Alfred Henry Lionel Leach, C.J.
1. The respondent filed a suit in the Court of the District Munsif of Chodavaram to recover with interest a sum of Rs. 389-8-0 which he alleged the Government had unlawfully made him pay. The respondent was the President of the Union Board of Dharmavaram, Vizagapatam district, from 1921 to the month of April, 1928. On the 30th March, 1928, the Examiner of Local Fund Accounts passed an order of surcharge against the respondent in respect of a sum of Rs. 455-8-0 on the ground that he had failed to collect arrears of house tax to this amount during the years 1921-22, 1922-23 and 1923-24, and consequently the claims had become barred by the law of limitation.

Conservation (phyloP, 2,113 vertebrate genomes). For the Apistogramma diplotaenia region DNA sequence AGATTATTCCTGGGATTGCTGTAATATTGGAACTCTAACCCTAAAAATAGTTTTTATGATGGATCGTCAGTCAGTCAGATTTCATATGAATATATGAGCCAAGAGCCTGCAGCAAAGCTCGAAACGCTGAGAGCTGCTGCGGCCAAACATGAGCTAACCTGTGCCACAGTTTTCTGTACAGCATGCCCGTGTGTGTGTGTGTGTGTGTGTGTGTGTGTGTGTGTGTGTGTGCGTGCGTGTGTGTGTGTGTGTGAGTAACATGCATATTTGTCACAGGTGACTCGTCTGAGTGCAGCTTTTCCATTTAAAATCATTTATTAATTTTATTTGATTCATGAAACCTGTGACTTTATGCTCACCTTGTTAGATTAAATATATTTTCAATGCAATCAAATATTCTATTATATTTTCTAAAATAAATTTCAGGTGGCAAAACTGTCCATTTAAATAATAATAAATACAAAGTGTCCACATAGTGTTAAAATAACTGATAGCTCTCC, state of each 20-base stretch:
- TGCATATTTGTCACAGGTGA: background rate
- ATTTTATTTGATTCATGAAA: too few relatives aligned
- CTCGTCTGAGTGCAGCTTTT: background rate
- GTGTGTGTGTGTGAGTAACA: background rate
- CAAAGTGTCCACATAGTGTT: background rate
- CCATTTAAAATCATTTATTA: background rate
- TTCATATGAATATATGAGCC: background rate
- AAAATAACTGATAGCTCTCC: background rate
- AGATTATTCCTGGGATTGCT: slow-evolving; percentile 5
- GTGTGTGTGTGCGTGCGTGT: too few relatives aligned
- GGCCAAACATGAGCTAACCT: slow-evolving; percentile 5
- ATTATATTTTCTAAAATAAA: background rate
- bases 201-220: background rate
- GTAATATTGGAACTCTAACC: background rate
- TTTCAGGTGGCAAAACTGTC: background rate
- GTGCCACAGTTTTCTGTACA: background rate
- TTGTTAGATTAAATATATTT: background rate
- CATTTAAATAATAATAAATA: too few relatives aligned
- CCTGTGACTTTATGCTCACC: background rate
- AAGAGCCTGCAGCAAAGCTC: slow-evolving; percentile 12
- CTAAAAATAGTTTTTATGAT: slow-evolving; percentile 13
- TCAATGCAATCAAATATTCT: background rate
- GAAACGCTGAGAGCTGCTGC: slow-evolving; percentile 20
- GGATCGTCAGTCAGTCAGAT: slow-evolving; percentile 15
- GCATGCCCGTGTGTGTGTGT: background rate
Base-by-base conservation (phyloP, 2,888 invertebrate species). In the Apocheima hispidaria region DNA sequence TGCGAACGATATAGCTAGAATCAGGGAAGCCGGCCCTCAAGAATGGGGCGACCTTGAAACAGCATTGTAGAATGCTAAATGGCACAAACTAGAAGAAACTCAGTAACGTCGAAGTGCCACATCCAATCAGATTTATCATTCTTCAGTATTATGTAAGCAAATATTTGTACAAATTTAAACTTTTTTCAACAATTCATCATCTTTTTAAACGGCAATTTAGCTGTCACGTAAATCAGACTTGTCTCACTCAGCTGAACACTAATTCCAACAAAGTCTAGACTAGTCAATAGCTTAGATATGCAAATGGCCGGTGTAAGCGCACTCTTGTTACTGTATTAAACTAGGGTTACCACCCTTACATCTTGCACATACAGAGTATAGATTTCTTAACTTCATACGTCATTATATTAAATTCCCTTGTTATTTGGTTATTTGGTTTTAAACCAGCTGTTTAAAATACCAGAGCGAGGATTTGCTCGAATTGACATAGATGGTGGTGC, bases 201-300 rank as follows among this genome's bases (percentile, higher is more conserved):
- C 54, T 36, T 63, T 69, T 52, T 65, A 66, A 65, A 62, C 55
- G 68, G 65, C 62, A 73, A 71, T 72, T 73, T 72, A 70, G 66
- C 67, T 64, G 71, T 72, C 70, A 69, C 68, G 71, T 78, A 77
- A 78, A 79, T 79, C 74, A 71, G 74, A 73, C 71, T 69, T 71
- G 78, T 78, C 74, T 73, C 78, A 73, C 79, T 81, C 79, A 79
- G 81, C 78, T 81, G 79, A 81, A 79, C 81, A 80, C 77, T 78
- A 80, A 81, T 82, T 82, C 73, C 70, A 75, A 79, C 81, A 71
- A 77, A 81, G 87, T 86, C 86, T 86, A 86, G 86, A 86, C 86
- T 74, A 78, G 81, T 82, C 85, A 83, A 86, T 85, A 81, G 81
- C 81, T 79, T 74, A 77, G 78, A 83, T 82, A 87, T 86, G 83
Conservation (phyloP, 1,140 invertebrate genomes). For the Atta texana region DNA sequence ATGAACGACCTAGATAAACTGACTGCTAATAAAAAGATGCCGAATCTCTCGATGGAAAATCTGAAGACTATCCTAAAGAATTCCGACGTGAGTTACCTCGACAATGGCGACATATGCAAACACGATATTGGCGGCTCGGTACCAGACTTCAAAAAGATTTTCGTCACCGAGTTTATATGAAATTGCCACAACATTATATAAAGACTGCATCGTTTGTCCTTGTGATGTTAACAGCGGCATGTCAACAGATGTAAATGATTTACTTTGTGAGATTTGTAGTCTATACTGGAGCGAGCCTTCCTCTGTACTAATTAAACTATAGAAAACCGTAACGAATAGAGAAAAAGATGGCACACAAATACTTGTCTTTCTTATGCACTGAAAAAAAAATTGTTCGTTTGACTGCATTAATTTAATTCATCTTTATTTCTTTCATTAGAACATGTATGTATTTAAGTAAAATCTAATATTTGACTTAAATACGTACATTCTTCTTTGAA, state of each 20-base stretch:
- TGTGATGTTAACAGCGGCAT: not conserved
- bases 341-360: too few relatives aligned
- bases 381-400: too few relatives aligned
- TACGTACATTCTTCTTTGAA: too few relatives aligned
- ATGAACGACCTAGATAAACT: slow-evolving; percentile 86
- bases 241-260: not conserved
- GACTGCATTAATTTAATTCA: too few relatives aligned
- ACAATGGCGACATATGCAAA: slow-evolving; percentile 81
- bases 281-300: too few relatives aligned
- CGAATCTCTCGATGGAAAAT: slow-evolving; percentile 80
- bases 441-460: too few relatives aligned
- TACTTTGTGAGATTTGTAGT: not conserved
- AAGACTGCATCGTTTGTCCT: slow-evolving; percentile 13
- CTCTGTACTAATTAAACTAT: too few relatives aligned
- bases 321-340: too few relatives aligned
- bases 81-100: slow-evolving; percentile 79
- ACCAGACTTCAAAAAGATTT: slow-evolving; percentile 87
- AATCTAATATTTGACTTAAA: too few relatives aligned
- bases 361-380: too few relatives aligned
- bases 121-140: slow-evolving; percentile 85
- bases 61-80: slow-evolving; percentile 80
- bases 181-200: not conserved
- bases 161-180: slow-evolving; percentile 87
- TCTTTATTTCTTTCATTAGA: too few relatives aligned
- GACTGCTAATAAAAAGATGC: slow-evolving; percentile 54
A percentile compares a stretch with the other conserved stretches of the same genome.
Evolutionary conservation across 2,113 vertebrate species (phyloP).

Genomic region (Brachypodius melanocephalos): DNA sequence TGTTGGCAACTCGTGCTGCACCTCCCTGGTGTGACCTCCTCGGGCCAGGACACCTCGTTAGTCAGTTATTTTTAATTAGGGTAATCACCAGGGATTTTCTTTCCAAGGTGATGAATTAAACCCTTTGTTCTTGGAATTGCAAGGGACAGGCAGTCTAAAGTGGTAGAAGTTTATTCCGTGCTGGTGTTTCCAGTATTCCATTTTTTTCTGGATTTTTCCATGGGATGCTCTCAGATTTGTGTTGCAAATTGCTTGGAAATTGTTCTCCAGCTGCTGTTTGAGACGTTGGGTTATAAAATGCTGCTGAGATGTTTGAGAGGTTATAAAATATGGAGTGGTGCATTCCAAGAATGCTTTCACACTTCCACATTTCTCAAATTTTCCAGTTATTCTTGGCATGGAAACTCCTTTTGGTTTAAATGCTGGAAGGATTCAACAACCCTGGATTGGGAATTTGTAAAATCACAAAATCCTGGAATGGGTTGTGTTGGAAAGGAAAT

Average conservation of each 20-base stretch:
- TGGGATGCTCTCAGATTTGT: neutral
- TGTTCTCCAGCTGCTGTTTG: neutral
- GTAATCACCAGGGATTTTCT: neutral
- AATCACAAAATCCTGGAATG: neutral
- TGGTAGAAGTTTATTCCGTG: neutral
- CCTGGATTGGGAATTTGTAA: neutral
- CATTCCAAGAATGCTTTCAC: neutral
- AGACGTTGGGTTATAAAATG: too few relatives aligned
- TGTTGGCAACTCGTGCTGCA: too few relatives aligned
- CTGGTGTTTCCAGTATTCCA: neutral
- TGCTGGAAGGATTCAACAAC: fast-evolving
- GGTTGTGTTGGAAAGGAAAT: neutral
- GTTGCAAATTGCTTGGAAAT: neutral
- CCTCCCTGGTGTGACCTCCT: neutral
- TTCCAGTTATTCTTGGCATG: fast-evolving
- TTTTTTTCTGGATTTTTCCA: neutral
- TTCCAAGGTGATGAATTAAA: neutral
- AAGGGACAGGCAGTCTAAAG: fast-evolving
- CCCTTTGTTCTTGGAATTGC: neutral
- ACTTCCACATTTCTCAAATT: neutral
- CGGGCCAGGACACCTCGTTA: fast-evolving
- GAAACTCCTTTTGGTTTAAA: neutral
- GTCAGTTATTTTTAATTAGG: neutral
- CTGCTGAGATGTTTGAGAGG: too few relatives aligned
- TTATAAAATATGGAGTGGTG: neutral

2. Rule 6 of the rules relating to the powers of auditors to surcharge, framed under Section 199(2)(0) of the Madras Local Boards Act, provides that any person aggrieved by a disallowance, surcharge or charge made against him, may apply to the principal Civil Court of original jurisdiction to set the order aside. The rule also provides that in lieu of applying to Court the aggrieved person may appeal to the Local Government. The respondent chose the alternative course, and asked the Local Government to cancel the order of surcharge. His petition was rejected, but on an application for review, the Local Government reduced the amount of the surcharge to Rs. 389-8-0, which the respondent paid under protest on the 15th October, 1928. On the 14th December, 1929, he filed this suit against the appellant, the Secretary of State for India in Council, for a decree for Rs. 426, being the Rs. 389-8-0 with interest. The respondent averred that it would have been unlawful for him to collect the arrears of tax, because, according to him, the notification under which the tax was levied was invalid. The appellant contended that the Court had no jurisdiction to try the suit. This contention was rejected by the District Munsif, who accepted the respondent's plea that the notification was invalid. The appellant appealed to the Court of the Subordinate Judge of Vizagapatam. The appeal was heard by the Additional Subordinate Judge, who concurred in the findings of the District Munsif, but at the request of the respondent remanded the case to the District Munsif to decide whether the tax could be deemed to be lawfully levied under an earlier notification. The Additional Subordinate Judge did not content himself with merely calling for a finding on this further issue, but set aside the decree which the District Munsif had passed. On remand the District Munsif held that the earlier notification was also invalid and accordingly passed a fresh decree. This resulted in the appellant again appealing to the Court of the Subordinate Judge. The Additional Subordinate Judge held that the District Munsif was also right in declaring the earlier notification to be invalid. The appellant then appealed to this Court and the appeal has been placed before a Full Bench as the Court is asked to reconsider the judgment in Jainul Abideen Marakayar v. Habibulla Sahib (1927) 27 L.W. 483 which was decided by a Division Bench.